Textile heritage - Abstract
Capturing Our Cultural Intangible Textile Heritage,
MoCap and Craft Technology
How do we decide to make things? How do we learn to make things?
The study of craft and craft production is fundamental for understanding the underlying causes for the complexity of ancient societies as well as traditional craft performed today. Craft and craft production can, in a broad sense, be said to meet the social and psychological needs of human beings, and facilitate social coherence. We will illuminate how the body and mind are involved in the production processes behind ancient and traditional textile technology and how this can be further explored by developing the use of 3D method, Motion Capture.
Spinning in MoCap
Spinning has been of the highest importance in all ancient societies, but also one of the most time consuming tasks. We have chosen to document, measure and study this important and complex textile activity, which we have done on the basis of spindles copied from Viking Age originals. These spindles would have been used for many purposes, including the production of sails for the longships. To produce a sail one would need to spin more than 200.000 meters of yarn. This would take more than 4000 hours to spin! ... Spinning of yarn is a true test of your mind and body.
In the commercial sphere, Motion capture (MoCap) is famously used to develop videogames and movies. However, it is a useful method in several different research fields as well. MoCap is the process of recording the movement of objects or people in 3D. A MoCap system uses a multiple camera setup, but the cameras only work in the infrared spectrum and only record markers placed on the subject or tools used by the subject. This means it is possible to focus only on the parts of interest. Movements are sampled c. 250 times per second to capture all types of movements with high precision. With markers placed on the spinner’s body and the spindle, it gives us the possibility to see the spindle's movement. Furthermore, it provides the opportunity to study how the yarn is affected by a certain movement.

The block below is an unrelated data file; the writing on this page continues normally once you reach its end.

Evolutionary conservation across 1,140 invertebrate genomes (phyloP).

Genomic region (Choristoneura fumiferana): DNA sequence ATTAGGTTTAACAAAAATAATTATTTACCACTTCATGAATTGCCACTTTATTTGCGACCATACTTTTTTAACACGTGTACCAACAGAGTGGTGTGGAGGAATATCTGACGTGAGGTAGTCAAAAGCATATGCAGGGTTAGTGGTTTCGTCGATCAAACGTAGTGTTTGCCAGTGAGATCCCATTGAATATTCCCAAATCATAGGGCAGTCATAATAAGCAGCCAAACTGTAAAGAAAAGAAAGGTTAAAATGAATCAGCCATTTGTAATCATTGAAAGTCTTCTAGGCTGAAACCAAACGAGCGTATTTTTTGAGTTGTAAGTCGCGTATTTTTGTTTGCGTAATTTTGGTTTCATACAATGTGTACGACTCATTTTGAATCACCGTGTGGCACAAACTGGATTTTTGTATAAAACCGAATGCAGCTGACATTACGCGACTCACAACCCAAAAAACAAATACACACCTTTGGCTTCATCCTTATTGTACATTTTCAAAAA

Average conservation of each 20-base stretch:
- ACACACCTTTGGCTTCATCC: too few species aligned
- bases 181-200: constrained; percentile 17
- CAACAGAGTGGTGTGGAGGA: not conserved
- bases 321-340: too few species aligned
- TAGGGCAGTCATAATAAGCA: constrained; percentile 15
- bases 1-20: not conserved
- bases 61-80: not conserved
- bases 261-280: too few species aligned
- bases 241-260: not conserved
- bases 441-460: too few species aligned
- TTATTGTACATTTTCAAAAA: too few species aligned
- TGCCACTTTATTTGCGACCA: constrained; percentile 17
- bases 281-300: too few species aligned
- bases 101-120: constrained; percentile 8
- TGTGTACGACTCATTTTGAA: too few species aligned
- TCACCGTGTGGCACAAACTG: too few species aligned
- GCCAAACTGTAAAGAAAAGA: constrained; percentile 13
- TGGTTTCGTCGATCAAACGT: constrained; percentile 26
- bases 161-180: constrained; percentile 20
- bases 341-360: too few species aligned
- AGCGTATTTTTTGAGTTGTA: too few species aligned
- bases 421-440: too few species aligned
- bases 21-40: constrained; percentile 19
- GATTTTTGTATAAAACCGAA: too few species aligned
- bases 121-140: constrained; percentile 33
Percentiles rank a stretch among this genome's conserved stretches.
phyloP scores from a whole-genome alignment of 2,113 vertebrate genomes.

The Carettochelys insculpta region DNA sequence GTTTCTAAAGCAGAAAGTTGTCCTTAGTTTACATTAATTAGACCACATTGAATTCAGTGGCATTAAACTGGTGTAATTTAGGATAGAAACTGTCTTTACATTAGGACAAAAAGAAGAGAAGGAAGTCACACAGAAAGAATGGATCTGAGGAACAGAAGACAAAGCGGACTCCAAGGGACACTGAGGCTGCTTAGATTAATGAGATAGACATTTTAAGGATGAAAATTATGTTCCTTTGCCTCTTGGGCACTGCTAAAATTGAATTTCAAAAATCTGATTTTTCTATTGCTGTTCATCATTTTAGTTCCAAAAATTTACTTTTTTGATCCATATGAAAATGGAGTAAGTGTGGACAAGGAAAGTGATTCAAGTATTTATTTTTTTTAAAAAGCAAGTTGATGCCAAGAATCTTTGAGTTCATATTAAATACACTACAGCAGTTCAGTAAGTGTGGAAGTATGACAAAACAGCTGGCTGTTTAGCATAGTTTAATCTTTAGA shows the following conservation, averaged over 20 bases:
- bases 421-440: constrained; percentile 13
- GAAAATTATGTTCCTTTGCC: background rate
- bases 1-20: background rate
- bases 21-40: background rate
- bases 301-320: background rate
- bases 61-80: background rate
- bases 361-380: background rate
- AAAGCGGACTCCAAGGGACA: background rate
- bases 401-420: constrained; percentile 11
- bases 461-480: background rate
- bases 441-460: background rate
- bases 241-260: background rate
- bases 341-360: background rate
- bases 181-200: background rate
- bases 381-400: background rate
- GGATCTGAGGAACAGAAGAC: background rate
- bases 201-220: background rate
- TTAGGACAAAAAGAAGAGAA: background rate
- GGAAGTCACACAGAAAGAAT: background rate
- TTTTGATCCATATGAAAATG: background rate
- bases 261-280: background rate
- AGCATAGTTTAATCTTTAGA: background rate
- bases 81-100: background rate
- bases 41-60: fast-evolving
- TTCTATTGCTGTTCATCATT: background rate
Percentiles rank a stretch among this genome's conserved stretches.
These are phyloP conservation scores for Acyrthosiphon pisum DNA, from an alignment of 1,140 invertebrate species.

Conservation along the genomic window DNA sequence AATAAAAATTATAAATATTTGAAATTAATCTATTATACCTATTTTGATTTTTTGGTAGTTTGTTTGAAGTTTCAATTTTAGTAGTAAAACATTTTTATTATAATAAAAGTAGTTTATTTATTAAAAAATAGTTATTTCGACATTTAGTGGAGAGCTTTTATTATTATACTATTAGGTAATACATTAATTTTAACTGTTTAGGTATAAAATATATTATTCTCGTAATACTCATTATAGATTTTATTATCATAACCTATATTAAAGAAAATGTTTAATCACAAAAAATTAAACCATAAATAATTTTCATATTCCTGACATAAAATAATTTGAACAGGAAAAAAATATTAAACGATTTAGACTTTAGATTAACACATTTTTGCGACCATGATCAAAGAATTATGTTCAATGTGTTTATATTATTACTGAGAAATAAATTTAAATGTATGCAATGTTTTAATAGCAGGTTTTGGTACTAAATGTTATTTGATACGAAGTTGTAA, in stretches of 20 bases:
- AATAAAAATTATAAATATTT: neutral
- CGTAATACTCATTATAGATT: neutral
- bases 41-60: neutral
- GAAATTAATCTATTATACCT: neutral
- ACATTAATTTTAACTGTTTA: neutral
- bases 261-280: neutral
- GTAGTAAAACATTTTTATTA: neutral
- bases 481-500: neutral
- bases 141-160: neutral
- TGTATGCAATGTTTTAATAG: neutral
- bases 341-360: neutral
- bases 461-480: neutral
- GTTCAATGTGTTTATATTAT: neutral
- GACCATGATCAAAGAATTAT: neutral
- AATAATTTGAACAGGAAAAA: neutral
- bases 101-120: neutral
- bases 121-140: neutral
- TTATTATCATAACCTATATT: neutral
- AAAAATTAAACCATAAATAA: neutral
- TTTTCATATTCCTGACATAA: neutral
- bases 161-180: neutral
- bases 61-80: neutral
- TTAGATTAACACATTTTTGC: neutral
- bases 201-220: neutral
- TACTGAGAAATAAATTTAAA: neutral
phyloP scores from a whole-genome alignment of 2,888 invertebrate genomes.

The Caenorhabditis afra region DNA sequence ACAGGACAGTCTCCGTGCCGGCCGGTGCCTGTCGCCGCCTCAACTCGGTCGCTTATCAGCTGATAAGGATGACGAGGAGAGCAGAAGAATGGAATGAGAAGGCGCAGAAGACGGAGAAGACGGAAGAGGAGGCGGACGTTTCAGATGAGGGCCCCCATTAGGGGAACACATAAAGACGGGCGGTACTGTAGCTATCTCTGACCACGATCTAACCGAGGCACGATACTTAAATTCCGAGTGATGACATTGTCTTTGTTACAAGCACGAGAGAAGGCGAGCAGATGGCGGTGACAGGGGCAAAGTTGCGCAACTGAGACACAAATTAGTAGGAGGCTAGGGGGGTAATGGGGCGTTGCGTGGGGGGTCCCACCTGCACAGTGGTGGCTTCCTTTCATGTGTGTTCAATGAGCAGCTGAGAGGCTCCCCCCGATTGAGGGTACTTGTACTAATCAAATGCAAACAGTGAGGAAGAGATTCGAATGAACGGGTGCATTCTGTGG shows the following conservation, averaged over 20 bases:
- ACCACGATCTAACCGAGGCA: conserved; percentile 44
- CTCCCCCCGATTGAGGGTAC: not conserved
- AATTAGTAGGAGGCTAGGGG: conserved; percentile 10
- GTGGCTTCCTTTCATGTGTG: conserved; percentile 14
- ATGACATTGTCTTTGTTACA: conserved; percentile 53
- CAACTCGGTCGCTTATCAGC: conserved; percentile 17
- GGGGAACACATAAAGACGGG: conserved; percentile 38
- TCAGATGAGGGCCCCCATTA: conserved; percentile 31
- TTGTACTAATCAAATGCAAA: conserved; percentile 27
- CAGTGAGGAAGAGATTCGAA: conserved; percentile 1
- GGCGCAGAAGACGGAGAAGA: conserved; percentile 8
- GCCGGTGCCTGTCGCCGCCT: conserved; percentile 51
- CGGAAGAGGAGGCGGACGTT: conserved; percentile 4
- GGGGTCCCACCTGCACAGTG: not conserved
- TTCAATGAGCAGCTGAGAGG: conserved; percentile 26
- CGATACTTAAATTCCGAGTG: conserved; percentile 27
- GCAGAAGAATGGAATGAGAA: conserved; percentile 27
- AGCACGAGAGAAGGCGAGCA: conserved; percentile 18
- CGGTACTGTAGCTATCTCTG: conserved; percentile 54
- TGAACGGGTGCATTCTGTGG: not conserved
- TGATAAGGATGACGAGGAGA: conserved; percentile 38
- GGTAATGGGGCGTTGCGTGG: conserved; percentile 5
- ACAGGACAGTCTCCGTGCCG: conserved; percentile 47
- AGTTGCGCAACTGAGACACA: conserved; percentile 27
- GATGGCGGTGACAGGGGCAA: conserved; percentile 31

It is our expectation that this new knowledge will be applicable on archaeological textiles and give information on the craftsmanship in ancient societies and the spinner’s skills and abilities.
Use and expectations
We believe this method permits new innovations when conducting and studying different craft experiments and recording craft processes. MoCap can enhance our knowledge of the complexity and variety of artifacts, their production, and how various craft traditions develop over time, yielding new insights and perspectives applicable to ancient societies as well as to traditional craft today.
It is our expectation that MoCap, combined with experimental archaeology and craft technology, will enable us to record movements of craftspeople today for a new understanding of tacit craft knowledge and craft practice in producing objects both ancient and modern.
MoCap can connect body and mind of today and of the past.
The project is a collaboration between Lund University Humanities Lab in Sweden, the Danish National Research Foundation's Centre for Textile Research and the Archaeological department, SAXO Institute, University of Copenhagen. The recordings were made at Lund University Humanities Lab Sweden.